History of the Chicago Fire Insurance Patrol
Chicago Fire Patrol Foreword
In the last half of the nineteenth century and the first half of the twentieth, at least 23 American cities were protected by emergency fire salvage companies that were financed and operated by local boards of insurance underwriters. Their mission was to respond to fire alarms along with the municipal fire departments and reduce the damage caused by smoke and water. They fought their way into burning buildings to save business records, other valuable items and cover property with their waterproof tarpaulins. The fire patrolmen braved the heat and smoke along side firefighters from the engines and ladder trucks – facing the same dangers while suffering the same painful and, sometimes fatal injuries.
In some cities they were called “salvage corps;” in others “insurance patrols” and none had a prouder history than the Chicago Fire Insurance Patrol. At its peak strength in the late 1920’s, the Fire Patrol(chicago fire insurance patrol) operated nine salvage companies and responded to more that 11,000 alarms per year. Organized on October 2, 1871 – only six days before the Great Chicago Fire – the Fire Patrol(chicago fire insurance patrol) served the city for 87 years, saving property worth millions of dollars and earning numerous citations for heroism and outstanding performances. In many districts they arrived on the scene with the first-alarm units and, whenever it was needed, provided extra manpower to rescue trapped victims. Ten Chicago fire insurance patrolmen lost their lives in the line of duty. As a teenage fire fan in the 1940’s, I came to know and admire the Chicago Fire Patrol(Chicago fire insurance patrol). They wore black rubber coats and boots like other firefighters, but stood out because of their bright red helmets. While firemen were dragging hose and carrying pike poles and axes, the fire insurance patrolmen had heavy salvage covers slung over their shoulders as they entered the building. At an extra-alarm, when a building was fully involved in flames and nothing could be salvaged, the patrolmen often took a second or third line off an engine company and went to work fighting the fire. At a smoky three-alarm fire in a cold storage warehouse fire in the Stock Yards, I saw a dozen semi-conscious firemen, including four fire patrol members, stretched out on a loading dock while being given oxygen from the inhalators. (The CFD didn’t use air masks in those days.)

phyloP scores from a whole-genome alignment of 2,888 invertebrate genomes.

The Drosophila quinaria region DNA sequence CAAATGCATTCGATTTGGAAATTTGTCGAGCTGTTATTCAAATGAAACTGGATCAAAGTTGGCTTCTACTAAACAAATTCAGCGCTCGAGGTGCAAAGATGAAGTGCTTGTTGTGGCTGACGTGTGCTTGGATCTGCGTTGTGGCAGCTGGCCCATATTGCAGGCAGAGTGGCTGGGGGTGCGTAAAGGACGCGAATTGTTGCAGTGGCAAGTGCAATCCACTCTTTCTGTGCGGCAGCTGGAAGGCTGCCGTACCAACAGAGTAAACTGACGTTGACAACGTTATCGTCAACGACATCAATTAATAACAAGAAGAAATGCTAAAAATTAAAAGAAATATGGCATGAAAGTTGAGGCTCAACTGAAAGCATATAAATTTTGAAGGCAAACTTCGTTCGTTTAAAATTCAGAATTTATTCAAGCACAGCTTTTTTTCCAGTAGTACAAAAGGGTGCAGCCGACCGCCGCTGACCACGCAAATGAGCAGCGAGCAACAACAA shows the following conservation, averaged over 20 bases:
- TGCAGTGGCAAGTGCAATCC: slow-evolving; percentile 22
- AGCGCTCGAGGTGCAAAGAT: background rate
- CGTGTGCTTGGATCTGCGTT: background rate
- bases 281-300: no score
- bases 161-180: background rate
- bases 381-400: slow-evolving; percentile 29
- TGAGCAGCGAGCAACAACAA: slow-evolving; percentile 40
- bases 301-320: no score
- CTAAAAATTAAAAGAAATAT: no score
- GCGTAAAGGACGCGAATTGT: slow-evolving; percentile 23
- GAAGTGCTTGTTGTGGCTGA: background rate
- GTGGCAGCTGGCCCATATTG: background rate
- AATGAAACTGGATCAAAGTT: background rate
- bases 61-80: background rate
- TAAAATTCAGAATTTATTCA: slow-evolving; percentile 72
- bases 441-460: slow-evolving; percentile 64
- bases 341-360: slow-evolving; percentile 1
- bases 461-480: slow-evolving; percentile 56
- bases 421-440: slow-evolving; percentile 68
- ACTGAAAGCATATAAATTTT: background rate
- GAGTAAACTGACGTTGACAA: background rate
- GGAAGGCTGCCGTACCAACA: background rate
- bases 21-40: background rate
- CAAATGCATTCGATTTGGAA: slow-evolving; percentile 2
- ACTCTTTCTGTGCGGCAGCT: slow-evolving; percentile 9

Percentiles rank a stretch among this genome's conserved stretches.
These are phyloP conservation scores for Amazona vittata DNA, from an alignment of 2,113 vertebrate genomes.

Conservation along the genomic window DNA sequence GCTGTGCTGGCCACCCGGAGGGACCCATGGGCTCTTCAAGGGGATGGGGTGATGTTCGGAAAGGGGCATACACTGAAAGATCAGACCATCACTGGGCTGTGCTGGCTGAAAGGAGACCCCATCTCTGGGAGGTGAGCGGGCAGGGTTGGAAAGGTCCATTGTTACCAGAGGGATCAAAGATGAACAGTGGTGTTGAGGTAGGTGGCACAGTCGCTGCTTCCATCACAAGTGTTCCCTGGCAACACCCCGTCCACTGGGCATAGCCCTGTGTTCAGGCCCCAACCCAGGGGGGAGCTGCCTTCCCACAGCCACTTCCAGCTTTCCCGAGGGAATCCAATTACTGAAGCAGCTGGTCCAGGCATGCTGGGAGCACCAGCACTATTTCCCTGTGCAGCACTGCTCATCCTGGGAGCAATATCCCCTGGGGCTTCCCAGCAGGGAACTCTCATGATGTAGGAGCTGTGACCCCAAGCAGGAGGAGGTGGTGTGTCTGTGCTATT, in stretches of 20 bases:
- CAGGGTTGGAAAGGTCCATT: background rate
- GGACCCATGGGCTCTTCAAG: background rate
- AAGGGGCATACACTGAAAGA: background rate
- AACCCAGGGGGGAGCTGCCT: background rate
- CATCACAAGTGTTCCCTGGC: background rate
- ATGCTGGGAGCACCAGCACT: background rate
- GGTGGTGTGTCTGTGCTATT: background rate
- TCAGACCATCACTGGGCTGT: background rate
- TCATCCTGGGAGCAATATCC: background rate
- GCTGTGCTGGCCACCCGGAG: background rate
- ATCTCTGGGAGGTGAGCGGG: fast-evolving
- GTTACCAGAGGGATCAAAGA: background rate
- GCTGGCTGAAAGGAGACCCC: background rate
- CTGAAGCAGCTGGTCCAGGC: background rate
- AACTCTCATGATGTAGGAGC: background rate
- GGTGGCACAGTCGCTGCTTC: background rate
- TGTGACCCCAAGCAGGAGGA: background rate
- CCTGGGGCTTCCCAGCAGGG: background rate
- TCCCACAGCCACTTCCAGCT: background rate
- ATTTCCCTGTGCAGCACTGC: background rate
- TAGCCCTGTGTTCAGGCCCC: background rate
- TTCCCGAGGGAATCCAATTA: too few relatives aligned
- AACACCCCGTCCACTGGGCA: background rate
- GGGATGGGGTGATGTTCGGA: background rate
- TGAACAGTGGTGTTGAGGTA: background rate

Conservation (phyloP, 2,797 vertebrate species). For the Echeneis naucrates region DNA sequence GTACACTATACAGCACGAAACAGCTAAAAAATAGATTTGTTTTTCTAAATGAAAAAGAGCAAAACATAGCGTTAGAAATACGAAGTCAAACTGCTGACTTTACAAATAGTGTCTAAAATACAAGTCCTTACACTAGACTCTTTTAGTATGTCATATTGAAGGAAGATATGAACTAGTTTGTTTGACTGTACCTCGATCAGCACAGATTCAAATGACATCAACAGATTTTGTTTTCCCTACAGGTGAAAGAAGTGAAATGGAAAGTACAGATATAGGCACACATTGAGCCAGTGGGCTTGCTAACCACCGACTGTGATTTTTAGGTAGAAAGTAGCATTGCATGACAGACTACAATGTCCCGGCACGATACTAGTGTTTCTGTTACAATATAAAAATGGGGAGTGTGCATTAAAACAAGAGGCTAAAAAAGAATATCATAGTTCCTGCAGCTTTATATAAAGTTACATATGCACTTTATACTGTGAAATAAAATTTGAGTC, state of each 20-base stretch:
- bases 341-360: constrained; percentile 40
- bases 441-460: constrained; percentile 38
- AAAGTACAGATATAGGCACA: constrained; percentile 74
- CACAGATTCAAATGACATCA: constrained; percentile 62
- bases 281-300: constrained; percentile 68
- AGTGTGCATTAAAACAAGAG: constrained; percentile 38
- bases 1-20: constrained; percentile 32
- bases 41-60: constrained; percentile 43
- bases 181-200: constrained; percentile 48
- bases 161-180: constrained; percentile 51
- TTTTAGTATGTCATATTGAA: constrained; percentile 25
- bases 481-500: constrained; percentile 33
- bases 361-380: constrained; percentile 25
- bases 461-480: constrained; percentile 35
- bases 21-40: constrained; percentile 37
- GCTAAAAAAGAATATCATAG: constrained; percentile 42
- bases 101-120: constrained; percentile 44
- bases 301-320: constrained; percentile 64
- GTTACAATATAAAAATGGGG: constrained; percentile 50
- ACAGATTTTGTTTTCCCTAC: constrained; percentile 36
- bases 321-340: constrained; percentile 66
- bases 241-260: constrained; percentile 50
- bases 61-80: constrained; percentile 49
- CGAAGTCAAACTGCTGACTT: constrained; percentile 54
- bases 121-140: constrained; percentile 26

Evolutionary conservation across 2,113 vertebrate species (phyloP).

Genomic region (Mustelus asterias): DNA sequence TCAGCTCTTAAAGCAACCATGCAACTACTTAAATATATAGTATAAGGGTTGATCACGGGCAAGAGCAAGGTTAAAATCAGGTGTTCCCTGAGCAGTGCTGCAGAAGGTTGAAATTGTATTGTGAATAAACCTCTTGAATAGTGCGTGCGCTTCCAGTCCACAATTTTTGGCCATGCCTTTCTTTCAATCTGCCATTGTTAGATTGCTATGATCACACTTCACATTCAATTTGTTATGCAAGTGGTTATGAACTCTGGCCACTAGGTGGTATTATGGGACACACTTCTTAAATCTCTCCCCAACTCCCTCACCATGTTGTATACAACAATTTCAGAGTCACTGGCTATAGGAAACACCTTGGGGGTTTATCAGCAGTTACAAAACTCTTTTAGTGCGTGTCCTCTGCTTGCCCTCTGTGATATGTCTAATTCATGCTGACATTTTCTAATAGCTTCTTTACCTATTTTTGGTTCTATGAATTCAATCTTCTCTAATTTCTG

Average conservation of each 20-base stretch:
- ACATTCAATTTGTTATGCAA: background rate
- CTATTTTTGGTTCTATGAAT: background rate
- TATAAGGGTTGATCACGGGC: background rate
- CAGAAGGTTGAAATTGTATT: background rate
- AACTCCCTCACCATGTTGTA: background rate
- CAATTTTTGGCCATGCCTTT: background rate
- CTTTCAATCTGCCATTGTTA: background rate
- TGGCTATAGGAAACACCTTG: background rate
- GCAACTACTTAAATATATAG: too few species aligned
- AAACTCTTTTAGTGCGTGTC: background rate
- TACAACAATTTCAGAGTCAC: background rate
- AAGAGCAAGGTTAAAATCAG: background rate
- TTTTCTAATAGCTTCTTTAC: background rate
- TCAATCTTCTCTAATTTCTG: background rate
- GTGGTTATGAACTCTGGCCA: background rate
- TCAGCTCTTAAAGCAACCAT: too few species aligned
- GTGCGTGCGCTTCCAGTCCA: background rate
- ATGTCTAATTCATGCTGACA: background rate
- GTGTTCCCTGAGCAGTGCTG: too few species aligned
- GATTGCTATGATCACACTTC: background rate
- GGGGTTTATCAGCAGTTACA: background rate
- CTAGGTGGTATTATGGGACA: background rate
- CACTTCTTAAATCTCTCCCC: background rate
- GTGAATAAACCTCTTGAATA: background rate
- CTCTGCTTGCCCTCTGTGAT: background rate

Back in the 1870’s, the Fire Patrol’s first superintendent, Benjamin J. Bullwinkle proclaimed that “speed and efficiency” was the unit’s motto and it never changed. There was a sharp military discipline in the way they went about their job, glistening apparatus and spotless firehouses where every piece of equipment was in its place. I occasionally visited the Desplaines Street headquarters of Patrol 1 and 2 on a Friday or Saturday night and it was impressive to see their famous “push off’ when the “waker” bell rang. Fire Insurance Patrolmen slid the brass poles, climbed into the back of the truck and were going out the door in 30 seconds. It may not have been as spectacular as the 1870’s – when overhead harnesses dropped on the horses and a complex rope contraption yanked the blankets off the bunkroom beds – but Superintendent Bullwinkle would have approved.
Recently I found an article about Ben Bullwinkle that appeared in the New York Times dated May 10, 1887. The mystery concerning his death is solved. According to lore he was gunned down in a barroom brawl. But in fact, he was thrown from his horse in Flagstaff Arizona and died on May 9th 1887 at the age of 40.
CHICAGO, May 9.--Ben Bullwinkle, the famous ex-Chief of the Chicago Fire Insurance Patrol, has died at Flagstaff, Arizona, from injuries received by being thrown from his horse. He was a stockholder in the Arizona Cattle Company and its ... [ END OF FIRST PARAGRAPH ]
The Fire Patrol’s vehicles were maintained by their own shop and ahead of their time in design. In 1937-38 they received the fully enclosed White trucks that looked like streamlined police paddy wagons but were painted red. The fire insurance patrol companies caught some long runs and the new Whites were a warm blessing on Chicago’s freezing winter nights. To my knowledge, these were the first fully enclosed fire apparatus in the entire region. In 1949, the sleek canopy-cab Fords started to arrive, with the CFD’s traditional black-over-red paint scheme. Along with being fast and functional, these were some of the best-looking fire apparatus I’ve ever seen.